“An apple a day keeps the doctor away,” may be an old adage, but research has consistently proven that a healthy diet with plenty of fruits and vegetables has a strong influence on physical health. Not only can eating better help with weight loss and metabolism, but a balanced diet is also essential for healthy bones, digestive health, and cognition.
Lately, research is showing that fruits and vegetables can also improve mental health and well-being, but limited results make these associations difficult to prove.
Researchers from the University of Leeds conducted a large longitudinal study to help add to the growing evidence that fruits and veggies really do impact mental health. The new research was published in the journal Social Science and Medicine.
The researchers analyzed data from the UK Household Longitudinal Survey from 2010 through 2017 which included dietary and mental health information on 50,000 individuals who took part in the survey.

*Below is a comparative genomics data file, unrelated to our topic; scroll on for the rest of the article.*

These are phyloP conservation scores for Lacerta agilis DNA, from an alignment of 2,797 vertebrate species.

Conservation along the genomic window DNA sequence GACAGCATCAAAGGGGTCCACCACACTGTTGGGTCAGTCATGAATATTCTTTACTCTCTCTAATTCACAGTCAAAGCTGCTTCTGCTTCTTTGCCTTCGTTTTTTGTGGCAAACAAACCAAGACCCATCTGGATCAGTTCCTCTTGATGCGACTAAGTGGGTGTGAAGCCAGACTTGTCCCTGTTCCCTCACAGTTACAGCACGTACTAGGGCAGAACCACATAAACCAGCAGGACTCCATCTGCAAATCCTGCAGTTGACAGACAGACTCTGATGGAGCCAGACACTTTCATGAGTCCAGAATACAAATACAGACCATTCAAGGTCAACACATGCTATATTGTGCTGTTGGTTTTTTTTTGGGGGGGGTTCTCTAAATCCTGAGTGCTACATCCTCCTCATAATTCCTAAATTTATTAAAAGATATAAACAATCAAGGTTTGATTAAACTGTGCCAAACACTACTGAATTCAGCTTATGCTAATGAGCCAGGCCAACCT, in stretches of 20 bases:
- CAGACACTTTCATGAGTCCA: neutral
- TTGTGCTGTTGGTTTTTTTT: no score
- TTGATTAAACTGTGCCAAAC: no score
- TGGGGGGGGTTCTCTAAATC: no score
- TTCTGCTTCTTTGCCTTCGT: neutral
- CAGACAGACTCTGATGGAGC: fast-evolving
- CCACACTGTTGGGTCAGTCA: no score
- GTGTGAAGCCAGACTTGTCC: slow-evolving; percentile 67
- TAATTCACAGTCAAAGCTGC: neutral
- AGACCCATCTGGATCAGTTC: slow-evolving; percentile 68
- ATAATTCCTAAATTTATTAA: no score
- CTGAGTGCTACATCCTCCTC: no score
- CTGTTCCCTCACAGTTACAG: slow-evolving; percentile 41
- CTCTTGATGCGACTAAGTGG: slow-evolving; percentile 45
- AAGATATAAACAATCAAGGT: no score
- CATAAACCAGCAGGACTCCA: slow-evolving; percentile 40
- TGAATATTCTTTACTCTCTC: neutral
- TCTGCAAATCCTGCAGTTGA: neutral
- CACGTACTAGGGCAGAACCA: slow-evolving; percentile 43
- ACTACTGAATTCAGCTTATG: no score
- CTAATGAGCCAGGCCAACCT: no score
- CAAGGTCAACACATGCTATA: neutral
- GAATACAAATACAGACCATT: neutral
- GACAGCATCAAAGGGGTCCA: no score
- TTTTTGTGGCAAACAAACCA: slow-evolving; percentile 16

Three questions from the survey involved fruit and vegetable consumption and the researchers were able to calculate how many portions of fruits and vegetables each person ate in a day,
The researchers also reviewed survey responses to the General Health Questionnaire which is often used to help screen for different psychiatric disorders.
The results showed a direct relationship between mental well-being and fruit and vegetable consumption.
Adding just an extra portion of fruit or greens had the same positive impact on mental well-being as walking for an extra ten minutes a day for four weeks.
The researchers found that going from a healthy, balanced diet to eating fewer portions of fruit and vegetables adversely impacted mental health and increased emotional distress.
Despite these positive benefits and the well-known impacts of eating healthy, only 1 in 10 Americans meet national fruit and vegetable recommendations, according to the Centers for Disease Control.
More studies are needed to help shed insight on why exactly fruits and vegetables help improve mental well-being, but the research shows a clear link between the two.
“Our findings provide further evidence that persuading people to consume more fruit and vegetables may not only benefit their physical health in the long run, but also their mental well-being in the short run,” the researchers wrote in their study.
By Kay Vandette, Earth.com Staff Writer